Mark Twain (1835–1910)
From Mark Twain: Collected Tales, Sketches, Speeches, & Essays 1852–1890
Samuel Langhorne Clemens was born in Florida, Missouri, 186 years ago, on November 30, 1835.
But “Mark Twain” was born in Virginia City, Nevada, a quarter century later, on February 3, 1863.
Clemens went to Nevada in the summer of 1861 with his older brother Orion, who had been appointed Territorial Secretary. After a few months serving as his brother’s administrative assistant, he decided to prospect for gold with all the other would-be millionaires who had invaded the territory; when that didn’t pan out, he began sending letters to the Daily Territorial Enterprise in Virginia City using the pen name “Josh.” By September 1862 he was on the payroll as a local reporter. “They pay me six dollars a day, and I make 50 per cent profit by only doing three dollars’ worth of work,” he wrote to his sister early the following year.
Clemens traveled to Carson City and sent dispatches to the Enterprise that were published in the February 3, 5, and 8, 1863, issues under “Mark Twain,” his first known use of the name. He achieved notoriety in October with the publication of “A Bloody Massacre Near Carson,” a news article about a man who had killed his family and himself after he lost his money in investments. The story was widely reprinted in newspapers throughout the West. There was one problem: it was a hoax—not a word of it was true, and the clues in the piece that it was a satire on companies who issued “cooked” (false) dividends to jack up their stock prices were too subtle for most readers and, apparently, many editors. Publishers in other cities were so furious that they refused to reprint future stories from the Enterprise. Clemens offered to resign, but his employers assured him that the anger would diminish and the story would be remembered.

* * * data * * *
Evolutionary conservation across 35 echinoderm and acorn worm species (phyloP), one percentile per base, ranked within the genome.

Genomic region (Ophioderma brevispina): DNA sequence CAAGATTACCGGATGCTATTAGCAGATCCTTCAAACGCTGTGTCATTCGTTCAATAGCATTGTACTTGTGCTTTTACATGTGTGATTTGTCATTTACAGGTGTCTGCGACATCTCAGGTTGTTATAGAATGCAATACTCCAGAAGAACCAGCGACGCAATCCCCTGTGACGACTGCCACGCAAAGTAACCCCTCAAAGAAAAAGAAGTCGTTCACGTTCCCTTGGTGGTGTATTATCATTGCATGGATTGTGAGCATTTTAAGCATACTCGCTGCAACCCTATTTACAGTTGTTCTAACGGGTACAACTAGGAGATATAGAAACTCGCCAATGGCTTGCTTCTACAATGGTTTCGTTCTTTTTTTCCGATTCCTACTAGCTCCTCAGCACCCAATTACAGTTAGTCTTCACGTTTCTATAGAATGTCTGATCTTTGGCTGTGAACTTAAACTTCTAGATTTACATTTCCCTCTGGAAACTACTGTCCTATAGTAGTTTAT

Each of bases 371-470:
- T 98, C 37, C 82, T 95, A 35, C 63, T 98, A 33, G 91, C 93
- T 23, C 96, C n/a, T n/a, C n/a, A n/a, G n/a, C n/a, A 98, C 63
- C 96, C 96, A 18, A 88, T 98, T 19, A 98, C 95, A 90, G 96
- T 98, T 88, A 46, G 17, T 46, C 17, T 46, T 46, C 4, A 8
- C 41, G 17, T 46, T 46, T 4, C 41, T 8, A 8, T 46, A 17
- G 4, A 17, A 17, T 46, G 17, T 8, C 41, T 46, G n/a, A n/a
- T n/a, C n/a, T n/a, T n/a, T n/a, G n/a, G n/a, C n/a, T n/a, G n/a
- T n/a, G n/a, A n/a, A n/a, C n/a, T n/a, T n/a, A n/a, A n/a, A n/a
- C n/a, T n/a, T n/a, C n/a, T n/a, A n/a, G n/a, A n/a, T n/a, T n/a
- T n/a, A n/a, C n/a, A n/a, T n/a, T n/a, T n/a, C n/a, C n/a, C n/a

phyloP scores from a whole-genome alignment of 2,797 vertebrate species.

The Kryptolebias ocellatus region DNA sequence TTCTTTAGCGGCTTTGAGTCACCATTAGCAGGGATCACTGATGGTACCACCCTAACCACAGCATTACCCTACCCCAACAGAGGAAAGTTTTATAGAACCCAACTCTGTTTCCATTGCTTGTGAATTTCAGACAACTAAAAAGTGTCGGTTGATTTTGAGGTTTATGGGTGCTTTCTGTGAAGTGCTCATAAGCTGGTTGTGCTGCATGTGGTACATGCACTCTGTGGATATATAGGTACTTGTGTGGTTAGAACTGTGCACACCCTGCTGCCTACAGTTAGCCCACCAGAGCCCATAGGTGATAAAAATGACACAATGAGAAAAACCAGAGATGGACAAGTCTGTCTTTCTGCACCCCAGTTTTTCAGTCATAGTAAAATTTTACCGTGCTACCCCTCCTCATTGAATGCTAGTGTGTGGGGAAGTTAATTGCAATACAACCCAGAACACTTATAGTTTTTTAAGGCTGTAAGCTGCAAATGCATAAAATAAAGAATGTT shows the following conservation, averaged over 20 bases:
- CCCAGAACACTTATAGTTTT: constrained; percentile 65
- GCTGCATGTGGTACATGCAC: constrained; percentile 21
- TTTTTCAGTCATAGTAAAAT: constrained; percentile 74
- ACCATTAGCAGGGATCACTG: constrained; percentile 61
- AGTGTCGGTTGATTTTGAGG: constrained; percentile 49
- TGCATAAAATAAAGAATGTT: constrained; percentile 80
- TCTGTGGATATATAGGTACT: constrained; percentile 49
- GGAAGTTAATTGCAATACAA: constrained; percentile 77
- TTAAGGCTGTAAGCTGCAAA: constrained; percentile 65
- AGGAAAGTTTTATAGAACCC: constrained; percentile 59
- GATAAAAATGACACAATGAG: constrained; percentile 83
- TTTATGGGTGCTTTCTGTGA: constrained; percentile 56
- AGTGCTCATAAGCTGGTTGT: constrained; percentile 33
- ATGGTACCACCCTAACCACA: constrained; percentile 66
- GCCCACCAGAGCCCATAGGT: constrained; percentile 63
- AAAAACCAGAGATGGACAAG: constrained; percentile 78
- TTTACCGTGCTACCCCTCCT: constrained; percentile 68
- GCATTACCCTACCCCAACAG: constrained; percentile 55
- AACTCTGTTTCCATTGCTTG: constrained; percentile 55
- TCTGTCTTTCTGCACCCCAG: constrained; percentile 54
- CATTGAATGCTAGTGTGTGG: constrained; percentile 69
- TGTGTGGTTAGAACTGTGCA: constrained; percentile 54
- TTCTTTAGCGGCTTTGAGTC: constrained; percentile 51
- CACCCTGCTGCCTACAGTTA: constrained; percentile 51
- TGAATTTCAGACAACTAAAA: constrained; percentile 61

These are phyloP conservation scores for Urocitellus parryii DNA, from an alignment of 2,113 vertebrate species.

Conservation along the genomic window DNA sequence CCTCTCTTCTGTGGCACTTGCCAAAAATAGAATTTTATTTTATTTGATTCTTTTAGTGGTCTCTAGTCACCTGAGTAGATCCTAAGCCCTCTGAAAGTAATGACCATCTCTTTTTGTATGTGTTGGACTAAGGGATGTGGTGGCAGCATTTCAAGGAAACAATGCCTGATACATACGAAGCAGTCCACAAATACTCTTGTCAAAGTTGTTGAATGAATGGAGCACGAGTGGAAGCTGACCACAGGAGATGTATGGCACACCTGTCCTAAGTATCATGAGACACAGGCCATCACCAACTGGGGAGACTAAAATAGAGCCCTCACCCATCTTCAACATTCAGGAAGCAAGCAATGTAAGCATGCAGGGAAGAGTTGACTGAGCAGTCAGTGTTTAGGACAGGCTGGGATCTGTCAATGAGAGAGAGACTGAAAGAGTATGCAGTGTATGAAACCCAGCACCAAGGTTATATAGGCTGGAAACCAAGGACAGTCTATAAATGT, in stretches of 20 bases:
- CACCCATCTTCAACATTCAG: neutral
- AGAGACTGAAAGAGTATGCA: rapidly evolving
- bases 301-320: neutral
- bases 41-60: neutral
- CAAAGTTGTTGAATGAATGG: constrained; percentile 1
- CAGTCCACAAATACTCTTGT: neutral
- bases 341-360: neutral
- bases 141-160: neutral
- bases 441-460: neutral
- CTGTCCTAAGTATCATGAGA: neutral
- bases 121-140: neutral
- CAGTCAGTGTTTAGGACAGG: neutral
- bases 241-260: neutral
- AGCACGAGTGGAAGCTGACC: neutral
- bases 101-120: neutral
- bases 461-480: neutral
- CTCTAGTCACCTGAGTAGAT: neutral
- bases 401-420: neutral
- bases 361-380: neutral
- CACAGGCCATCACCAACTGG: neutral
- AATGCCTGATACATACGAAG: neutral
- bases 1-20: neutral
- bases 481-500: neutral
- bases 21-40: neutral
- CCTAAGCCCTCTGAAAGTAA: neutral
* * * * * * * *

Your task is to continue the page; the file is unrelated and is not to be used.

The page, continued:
One might think that the young reporter would have learned a lesson. But, alas, the following May, the managing editor left town and allowed Clemens to take control of the newspaper. In quick order, he published two articles that resulted in (at least) three challenges to duels. The resulting melee convinced him to leave the city for good—and inspired one of his most famous stories, “How I Escaped Being Killed in a Duel.”
For our Story of the Week selection, we present his much-embellished, much-sanitized version of what happened in Virginia City that May and, in an introduction, we summarize what really happened.